69 The right hon. Member for Maidstone and The Weald (Miss Widdecombe) would not agree with him. In all friendship, I therefore advise the hon. Member for Buckingham not to go far down the road on which he embarked. However, it is an interesting debate. I know that the hon. Gentleman will not make the same mistake as some do of confusing civil rights and libertarianism with the rights and interests of the legal profession.
Let me consider more serious matters. I asked the hon. Gentleman to examine clause 19(8), which defines a regulated person as eitherthe holder of any licence granted under this Actorany person who engages in licensable conduct without being a holder of a licence under this Act".Licensable conduct is defined in clause 3(2). Clause 19(8) defines the powers that we are discussing as applying to licence holders and people who are engaged, without holding a licence, in the sort of activity that the Bill tries to regulate. I do not, therefore, believe that the hon. Gentleman's anxiety has substance.
Clause 19 provides the authority with an important power that will help it to enforce its licensing regime effectively. It gives it the power to enter premises and require the production of documents or other relevant information.
A person who is properly authorised by the authority will be able to enter premises owned or occupied by a regulated person. Proper authorisation is defined in clause 19(1) and in clause 20, which statesIt shall be the duty of the Authority to prepare and publish a document containing … guidanceabout the way in which authorised people will act. There is no precondition in the Bill for an authorised person to provide prior notice. In general, one would expect prior notice to be given of a visit for routine purposes. However, there is no requirement to do that. Clause 20 provides for the production of guidance, which will set out the terms for giving prior notice. That is also the burden of amendment No. 8.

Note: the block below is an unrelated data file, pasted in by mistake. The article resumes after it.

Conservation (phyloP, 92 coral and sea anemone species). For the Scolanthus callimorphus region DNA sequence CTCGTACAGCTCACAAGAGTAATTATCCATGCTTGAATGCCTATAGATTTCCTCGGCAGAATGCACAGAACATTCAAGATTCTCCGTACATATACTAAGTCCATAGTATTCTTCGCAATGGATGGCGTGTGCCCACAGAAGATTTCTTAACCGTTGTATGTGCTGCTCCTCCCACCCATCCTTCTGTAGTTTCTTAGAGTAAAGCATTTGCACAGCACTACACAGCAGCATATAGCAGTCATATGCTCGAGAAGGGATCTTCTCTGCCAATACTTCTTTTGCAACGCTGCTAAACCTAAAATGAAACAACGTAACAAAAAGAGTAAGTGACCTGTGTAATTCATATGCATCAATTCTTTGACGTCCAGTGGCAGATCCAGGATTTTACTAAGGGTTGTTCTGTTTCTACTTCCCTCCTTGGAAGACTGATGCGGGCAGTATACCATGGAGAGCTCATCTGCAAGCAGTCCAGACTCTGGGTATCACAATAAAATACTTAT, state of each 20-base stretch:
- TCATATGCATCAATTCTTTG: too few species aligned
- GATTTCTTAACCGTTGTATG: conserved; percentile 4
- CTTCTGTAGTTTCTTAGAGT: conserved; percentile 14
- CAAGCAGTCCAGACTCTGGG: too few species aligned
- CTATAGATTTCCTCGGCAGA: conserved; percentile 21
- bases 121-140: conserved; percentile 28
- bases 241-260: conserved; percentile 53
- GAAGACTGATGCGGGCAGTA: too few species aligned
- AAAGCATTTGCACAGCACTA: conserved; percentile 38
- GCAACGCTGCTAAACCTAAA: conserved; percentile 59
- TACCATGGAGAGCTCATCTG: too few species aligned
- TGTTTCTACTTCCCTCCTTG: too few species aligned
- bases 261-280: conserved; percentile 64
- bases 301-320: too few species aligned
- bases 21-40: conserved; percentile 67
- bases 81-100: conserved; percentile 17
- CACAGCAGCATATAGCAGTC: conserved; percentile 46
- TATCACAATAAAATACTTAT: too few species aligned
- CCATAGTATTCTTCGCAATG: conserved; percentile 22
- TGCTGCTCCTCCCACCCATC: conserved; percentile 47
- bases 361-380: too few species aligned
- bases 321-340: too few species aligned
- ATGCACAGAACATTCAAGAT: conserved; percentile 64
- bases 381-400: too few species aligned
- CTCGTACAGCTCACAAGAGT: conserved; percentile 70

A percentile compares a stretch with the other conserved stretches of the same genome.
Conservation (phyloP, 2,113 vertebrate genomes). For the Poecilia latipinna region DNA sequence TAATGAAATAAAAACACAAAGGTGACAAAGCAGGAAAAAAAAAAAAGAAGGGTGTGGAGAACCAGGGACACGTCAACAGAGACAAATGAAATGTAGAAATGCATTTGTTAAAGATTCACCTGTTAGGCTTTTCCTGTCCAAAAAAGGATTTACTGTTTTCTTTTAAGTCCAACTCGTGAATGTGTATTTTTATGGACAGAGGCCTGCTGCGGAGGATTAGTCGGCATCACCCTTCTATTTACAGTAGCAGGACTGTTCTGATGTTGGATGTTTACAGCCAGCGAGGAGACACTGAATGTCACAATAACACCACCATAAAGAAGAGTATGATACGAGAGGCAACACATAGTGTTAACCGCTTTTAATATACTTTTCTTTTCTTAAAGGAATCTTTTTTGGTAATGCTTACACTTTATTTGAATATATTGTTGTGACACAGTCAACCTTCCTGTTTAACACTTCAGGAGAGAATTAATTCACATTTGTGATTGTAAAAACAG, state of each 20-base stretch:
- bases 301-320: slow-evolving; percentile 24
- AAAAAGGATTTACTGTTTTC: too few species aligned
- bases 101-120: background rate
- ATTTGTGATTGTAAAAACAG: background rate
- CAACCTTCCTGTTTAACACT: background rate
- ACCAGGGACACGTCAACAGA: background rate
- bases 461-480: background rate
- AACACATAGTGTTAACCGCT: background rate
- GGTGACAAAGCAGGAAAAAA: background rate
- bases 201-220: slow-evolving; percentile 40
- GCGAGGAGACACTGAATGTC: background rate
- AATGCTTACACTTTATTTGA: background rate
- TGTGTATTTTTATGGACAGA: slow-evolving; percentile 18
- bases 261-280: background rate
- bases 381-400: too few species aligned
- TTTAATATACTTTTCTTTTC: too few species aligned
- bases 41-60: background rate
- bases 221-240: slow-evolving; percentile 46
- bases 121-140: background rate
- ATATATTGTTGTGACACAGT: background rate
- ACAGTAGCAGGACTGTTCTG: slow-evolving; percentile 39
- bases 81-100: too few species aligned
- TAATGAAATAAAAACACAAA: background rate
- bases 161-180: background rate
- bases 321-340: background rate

The Bill provides for guidance, and the hon. Member for Southwark, North and Bermondsey argues that Parliament should consider that guidance. The answer to his question about whether prior notice will always be given under authorisation is no. He also asked whether the notice and the operation of the authorisation would be set out in clear guidelines, which were publicly available and hopefully agreed. The answer is yes
A regulated person is defined in clause 19(8) as anyone who has or who ought normally to have a licence. Such a person may be required to produce documents or information about licensable conduct, the provision of security services or conditions attaching to approved contractor status under any compulsory scheme, should the voluntary scheme ever be converted into a compulsory one.
Amendment No. 8 would require a person who was authorised to enter premises to do that in a reasonable manner and only as part of a routine check, or as a result of reasonable suspicion of a breach of regulations or commission of an offence. The main effect of the amendment would be to limit the authority's ability to conduct random checks of regulated persons.